Whiskey Review: Fremont Mischief Storm Tossed Rye

Editor’s Note: These whiskies were provided to us as free samples to review by the party behind them. The Whiskey Wash, while appreciative of this, did keep full independent editorial control over this article.

Seattle might be synonymous with the tech industry today, but the city’s blue collar past isn’t quite dead yet. Fremont Mischief, a craft distillery in Seattle’s Fremont neighborhood, has just released two expressions with a connection to one of Seattle’s most important historic industries: fishing.

We wrote about the project earlier this month. In brief, Fremont Mischief made two identical batches of rye whiskey from a mash bill of 80% rye/20% barley, all sourced from within 200 miles of the distillery.

The barreled whiskey was then placed on two different Deadliest Catch vessels to age: half went to Captain Sig of the F/V Northwestern, and the other half to Captains Casey and Josh of the F/V Cornelia Marie. Both lots spent two seasons riding the high seas before they were dumped, blended with an almost seven-year-old whiskey from Fremont Mischief, and then bottled individually to showcase the effects of their unique aging situations (and enable some good-natured competition).

Fremont Mischief says each vessel experienced very different conditions during their seasons:

“Captain Sig fished the West Bering Sea, close to Russia where the stormy seas often have waves of 50 feet. The Cornelia Marie fished near the Bering Sea near the icepack at the Arctic circle where the wave action is much calmer and the temperatures frigid.”

It’s not the first maritime aging stunt this year, but it is definitely the most charitable: proceeds will be donated to the Sea Scouts, a nonprofit that trains the next generation of mariners; and the Seattle Fisherman’s Memorial, which supports injured commercial fishermen and the families of fishermen lost at sea. The goal is to raise $40,000 for the two organizations.

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This fishermen-turned-whiskeymakers shtick is a gimmick I’ll bite on (pun intended). I grew up in commercial fishing territory – first Southeast Alaska, then an island in Puget Sound – where I got a glimpse of how hard fishing really is, as well as a healthy appreciation for northern Pacific seafood. Helping fishermen while drinking whiskey? Sign me up.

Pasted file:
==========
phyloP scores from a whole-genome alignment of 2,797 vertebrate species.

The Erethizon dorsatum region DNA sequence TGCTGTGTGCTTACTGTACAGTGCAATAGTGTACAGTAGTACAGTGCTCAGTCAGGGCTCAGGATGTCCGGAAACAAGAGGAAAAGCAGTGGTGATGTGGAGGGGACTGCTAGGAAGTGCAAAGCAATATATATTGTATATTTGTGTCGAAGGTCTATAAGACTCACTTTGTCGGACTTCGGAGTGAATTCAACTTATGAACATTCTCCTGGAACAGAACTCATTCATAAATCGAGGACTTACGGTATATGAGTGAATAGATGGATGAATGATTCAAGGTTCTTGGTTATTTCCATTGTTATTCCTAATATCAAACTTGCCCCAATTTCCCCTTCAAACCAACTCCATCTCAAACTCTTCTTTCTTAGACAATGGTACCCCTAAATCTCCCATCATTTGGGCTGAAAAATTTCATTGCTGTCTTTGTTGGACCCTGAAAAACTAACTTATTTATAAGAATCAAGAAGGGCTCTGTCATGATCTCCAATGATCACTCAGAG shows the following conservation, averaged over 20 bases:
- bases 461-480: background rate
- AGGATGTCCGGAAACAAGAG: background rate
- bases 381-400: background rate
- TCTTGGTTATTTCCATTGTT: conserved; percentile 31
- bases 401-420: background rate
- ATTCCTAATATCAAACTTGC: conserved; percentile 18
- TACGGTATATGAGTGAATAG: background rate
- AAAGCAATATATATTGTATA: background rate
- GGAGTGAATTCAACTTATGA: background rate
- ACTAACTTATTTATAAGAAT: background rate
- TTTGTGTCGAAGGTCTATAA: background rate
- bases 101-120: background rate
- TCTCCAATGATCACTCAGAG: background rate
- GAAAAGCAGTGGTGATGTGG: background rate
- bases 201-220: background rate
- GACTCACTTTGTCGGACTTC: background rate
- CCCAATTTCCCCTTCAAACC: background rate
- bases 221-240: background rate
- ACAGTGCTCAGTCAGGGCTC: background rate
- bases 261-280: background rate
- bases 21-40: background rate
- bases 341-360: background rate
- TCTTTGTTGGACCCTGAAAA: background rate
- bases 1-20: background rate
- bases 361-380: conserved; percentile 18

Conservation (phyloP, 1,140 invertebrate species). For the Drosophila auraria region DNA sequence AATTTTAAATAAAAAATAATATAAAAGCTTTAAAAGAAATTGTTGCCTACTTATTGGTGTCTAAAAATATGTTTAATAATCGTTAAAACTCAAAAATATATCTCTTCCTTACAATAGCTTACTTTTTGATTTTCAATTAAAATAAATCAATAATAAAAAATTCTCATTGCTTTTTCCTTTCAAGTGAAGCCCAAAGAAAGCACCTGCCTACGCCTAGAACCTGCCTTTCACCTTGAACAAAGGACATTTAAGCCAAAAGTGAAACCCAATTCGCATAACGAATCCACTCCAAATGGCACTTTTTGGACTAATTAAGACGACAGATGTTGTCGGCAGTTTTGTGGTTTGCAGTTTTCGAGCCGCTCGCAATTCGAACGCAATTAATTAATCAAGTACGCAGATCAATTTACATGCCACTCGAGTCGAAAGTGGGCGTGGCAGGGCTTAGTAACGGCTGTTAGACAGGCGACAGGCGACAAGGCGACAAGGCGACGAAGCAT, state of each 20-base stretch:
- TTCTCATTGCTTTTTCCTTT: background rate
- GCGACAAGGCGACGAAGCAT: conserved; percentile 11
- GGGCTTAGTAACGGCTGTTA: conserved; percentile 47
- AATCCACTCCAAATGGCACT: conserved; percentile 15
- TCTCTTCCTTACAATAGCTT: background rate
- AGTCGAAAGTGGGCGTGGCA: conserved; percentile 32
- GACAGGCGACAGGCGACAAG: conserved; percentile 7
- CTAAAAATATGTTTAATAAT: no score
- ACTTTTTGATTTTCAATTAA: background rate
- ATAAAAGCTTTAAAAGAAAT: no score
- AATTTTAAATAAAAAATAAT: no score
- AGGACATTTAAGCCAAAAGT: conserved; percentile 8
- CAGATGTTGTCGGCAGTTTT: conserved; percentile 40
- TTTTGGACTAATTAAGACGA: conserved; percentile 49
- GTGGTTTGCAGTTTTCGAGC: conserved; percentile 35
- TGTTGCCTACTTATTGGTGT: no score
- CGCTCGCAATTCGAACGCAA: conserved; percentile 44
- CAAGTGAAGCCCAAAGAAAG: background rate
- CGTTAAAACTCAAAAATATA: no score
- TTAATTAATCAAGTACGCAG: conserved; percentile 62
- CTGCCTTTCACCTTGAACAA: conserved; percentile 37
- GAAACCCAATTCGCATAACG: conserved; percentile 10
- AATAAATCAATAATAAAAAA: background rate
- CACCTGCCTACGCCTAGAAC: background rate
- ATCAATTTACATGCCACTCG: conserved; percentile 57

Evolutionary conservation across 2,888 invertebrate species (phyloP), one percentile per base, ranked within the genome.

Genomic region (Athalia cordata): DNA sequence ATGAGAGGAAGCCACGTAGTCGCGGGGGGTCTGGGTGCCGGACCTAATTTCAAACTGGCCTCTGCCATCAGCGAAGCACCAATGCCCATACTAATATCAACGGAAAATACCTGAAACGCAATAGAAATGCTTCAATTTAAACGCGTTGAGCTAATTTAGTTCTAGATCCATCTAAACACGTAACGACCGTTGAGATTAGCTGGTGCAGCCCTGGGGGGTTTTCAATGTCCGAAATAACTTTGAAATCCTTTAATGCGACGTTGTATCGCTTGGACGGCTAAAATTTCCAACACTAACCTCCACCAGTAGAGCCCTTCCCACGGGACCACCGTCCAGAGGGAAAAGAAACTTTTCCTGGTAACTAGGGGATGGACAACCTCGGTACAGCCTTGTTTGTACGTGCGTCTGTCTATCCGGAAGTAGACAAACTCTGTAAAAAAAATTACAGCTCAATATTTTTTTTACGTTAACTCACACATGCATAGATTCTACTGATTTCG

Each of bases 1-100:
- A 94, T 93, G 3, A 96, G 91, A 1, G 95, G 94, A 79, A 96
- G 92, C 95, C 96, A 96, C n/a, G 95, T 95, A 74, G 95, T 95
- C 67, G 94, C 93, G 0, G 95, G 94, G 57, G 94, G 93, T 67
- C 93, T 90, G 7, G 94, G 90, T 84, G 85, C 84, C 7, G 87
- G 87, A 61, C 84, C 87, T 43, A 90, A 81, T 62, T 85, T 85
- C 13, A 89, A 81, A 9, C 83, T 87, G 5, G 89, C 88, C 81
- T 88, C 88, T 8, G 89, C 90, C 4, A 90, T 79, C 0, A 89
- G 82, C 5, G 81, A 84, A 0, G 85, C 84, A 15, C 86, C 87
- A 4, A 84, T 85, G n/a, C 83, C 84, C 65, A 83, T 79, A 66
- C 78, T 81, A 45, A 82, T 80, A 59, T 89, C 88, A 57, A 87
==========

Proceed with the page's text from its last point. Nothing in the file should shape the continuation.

Fremont Mischief Storm Tossed Rye

Fremont Mischief Storm Tossed Rye. Photo by Margarett Waterbury, image copyright The Whiskey Wash.

Tasting Notes: Fremont Mischief Storm Tossed Rye Whiskey

Vital Stats: Both bottled at 100 proof, 375ml bottles priced at $55, no age statement, proceeds go to charity.

Cornelia Marie

Nose: Very soft and light, the aroma suggests warm honey with a hint of pickle brine.

Palate: Light and gently sweet, there’s lots of grain character here. It reminds me of a soft ginger cookie, the big ones covered in demerara sugar that you get at a coffee shop, but a slightly bitter backbone of scorched breadcrust keeps this whiskey from straying into pastry shop territory. Clearly young, it’s on the spirituous side, with a short, warming finish.

Score: 85 


Nose: Wow this is strange! If I didn’t know for sure what was in the glass, I’d have guessed it was an old tom gin. The nose is very botanical, with notes of fresh dill, juniper, and sage as well as that same hint of molasses cookie.

Palate: Also very botanical, with notes of juniper, sagebrush, orange peel, black pepper, ginger, and an odd hint of celery or angelica adding up to a very gin-like palate. The wood character is moderate, relatively speaking, but there are some resinous, oily elements that might come off as a bit harsh to some tasters. This would make a very interesting Manhattan cocktail (although I expect it might taste something like a Martinez).

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Score: 83

Final Thoughts:

These whiskeys are so different! They’re clearly united by their herbaceous, botanical, almost gin-like qualities, as well as a relatively light barrel character (perhaps a result of cooler-than-typical aging conditions), but there’s no confusing the two. Where the Cornelia Marie release is light and sweet, the Northwestern is more herbaceous, woodier, and quite a bit stranger.

Both are surprisingly smooth for 100 proof, with no off-flavors or major defects. If pressed, I think I prefer the Cornelia Marie version, which tastes sort of the way I expect a NAS rye to taste, but I appreciate how weirdly bold the Northwestern release is. And now that I think about it, that strange, gin-like resinous quality might make it a perfect match for a nice piece of hot-smoked sockeye…

Interested in trying them yourself? Pick up a bottle (or both!) at Fremont Mischief’s website here.